applecare

Apple reportedly held a town hall session with its employees this week to discuss some significant changes coming to its AppleCare warranty service. The new policies are expected to start rolling out in the US ‘very soon,’ and international shortly after.

So what’s going to be different? According to the report, one of the biggest changes has to do with how Apple Store employees handle iPhone repairs. Apparently, staff have been told that they will be doing a lot more in-store repairs, and less exchanges…

AppleInsider has the scoop:

“The town hall session was led by Apple Vice President Tara Bunch, who revealed a set of after sales policy shifts would soon be rolling out across the U.S., and eventually the world, with many of the changes referred to under the “One Apple” brand, said a person familiar with the matter.”

The site says that while Bunch was referred to as VP of AppleCare, her LinkedIn profile only says ‘Apple VP,’ so the atual title can’t be confirmed. There’s also the question on whether the “Apple One” brand is internal-only or will eventually face consumers.

But back to the report:

“The biggest announcement, was the way repairs for iPhones will be handled soon,” the person, who asked not to be identified due to their active status as an Apple employee, told AppleInsider. “The way it is now, if almost anything is wrong with an iPhone, iPod, or iPad, the entire device is exchanged for a like-new re manufactured (sic) device, whether brought into an apple store or sent in for mail in repair. Now we are starting to actually repair the products and return the same device to the customer.”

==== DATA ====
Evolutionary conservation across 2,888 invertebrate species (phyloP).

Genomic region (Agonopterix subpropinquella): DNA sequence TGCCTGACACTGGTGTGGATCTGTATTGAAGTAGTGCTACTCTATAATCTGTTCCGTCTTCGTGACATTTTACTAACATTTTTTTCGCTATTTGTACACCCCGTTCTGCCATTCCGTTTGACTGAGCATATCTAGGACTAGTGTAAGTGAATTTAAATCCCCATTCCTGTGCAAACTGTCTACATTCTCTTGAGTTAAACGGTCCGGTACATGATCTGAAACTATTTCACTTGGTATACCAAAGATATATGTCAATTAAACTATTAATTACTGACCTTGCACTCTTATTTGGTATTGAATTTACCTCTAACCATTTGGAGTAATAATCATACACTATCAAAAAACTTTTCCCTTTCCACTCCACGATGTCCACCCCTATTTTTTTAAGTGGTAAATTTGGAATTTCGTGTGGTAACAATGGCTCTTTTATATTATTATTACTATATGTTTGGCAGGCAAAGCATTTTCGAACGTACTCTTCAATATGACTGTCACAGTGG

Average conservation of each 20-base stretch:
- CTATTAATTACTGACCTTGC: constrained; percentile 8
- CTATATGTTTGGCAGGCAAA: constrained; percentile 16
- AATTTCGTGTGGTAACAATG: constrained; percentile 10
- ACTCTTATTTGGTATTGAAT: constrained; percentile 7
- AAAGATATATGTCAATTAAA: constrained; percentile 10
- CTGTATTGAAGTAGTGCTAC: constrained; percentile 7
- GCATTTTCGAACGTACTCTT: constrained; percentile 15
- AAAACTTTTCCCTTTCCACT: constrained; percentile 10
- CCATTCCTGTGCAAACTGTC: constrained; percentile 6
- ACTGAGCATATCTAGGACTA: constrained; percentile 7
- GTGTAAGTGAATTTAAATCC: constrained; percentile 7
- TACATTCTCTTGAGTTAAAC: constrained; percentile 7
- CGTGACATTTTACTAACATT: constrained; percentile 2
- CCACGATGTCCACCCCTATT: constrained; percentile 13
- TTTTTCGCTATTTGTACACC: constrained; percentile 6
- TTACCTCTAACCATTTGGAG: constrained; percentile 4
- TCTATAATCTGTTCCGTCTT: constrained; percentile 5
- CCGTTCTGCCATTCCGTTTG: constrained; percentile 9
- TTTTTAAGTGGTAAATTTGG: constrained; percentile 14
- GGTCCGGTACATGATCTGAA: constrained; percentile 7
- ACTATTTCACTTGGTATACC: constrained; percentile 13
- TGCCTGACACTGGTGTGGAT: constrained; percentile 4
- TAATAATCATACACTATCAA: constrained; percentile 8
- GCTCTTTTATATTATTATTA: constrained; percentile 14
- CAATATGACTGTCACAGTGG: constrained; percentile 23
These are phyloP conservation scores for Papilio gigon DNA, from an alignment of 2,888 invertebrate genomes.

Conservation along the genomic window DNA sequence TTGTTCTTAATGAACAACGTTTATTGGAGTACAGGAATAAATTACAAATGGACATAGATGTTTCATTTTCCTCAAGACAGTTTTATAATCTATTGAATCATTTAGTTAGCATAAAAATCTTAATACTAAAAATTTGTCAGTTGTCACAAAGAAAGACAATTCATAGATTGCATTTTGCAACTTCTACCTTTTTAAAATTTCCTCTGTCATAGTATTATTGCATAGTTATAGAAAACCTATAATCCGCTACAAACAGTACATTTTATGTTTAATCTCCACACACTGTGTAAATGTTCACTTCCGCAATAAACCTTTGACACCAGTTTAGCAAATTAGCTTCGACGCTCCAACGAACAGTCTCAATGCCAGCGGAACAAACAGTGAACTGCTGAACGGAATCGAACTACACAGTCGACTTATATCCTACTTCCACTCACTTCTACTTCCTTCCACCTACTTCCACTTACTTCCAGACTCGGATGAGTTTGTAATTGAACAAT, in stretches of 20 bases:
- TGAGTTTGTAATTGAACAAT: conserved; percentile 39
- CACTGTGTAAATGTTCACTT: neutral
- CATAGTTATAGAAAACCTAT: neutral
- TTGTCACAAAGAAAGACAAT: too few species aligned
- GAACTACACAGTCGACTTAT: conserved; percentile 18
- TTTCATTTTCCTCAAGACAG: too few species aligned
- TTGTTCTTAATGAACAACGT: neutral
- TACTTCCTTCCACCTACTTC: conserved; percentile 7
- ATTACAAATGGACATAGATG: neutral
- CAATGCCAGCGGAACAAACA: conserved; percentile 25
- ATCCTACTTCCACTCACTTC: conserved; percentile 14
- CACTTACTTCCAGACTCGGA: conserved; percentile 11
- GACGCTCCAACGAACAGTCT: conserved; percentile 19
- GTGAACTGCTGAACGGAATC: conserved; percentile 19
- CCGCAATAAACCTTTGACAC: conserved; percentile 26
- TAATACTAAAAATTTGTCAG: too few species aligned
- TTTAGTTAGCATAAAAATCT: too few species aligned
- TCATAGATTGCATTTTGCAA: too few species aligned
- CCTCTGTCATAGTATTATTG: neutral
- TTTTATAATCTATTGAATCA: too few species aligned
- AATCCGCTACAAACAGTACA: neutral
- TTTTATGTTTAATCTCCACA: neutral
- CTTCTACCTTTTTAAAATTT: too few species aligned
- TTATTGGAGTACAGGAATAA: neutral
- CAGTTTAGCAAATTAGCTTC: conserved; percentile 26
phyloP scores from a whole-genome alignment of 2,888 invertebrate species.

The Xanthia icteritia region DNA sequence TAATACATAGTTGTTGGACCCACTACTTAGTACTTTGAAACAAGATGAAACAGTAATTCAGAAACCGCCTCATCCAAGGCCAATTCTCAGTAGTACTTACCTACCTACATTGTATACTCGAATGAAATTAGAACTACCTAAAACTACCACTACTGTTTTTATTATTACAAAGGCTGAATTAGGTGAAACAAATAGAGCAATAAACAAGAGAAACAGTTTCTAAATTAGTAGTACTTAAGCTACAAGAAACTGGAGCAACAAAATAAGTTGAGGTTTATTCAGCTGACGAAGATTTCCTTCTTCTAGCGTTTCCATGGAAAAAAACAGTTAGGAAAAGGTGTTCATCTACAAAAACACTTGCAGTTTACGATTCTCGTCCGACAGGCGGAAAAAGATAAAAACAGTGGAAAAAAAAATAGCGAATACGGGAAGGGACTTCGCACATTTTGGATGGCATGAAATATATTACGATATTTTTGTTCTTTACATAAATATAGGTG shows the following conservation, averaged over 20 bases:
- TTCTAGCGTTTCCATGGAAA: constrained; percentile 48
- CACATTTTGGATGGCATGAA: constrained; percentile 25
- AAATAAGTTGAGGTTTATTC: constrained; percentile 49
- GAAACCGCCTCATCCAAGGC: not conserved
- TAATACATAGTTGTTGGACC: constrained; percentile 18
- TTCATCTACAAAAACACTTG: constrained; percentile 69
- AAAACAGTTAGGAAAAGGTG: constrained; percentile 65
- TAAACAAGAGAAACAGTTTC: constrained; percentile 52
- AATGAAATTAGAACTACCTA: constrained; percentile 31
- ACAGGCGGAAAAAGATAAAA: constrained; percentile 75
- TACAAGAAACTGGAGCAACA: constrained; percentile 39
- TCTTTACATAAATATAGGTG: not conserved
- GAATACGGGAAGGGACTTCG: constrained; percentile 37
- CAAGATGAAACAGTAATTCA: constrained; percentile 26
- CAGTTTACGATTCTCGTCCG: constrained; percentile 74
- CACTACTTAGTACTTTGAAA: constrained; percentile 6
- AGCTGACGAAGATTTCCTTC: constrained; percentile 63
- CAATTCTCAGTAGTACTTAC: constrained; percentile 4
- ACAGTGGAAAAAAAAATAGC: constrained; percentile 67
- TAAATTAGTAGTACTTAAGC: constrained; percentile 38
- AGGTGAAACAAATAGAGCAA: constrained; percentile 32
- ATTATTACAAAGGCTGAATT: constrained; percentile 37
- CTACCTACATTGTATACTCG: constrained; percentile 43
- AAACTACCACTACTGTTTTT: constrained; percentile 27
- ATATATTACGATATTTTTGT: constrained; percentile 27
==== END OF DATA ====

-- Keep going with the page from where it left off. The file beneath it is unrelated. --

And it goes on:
Currently, Apple Stores have the tools to replace iPhone speakers, receivers, home buttons, vibrator motors and batteries. But come July, the report says, that list of repairs will be expanded to include displays, cameras, sleep/wake buttons and logic boards.

In addition to its repair policies, Apple is also going to change up its AppleCare service. It’ll soon be subscription-based, instead of something you make a one-time payment on. And instead of being attached to a particular device, it’ll be attached to the customer.

Apple is hoping all of these changes will amount to $1 billion per year in savings. And while that looks good on paper, it’ll be interesting to see how customers react. I can see some folks getting really upset about the repair policy, when it goes from “here’s your new phone” to “we’ll have this ready for you tomorrow.”

What do you think about all of this?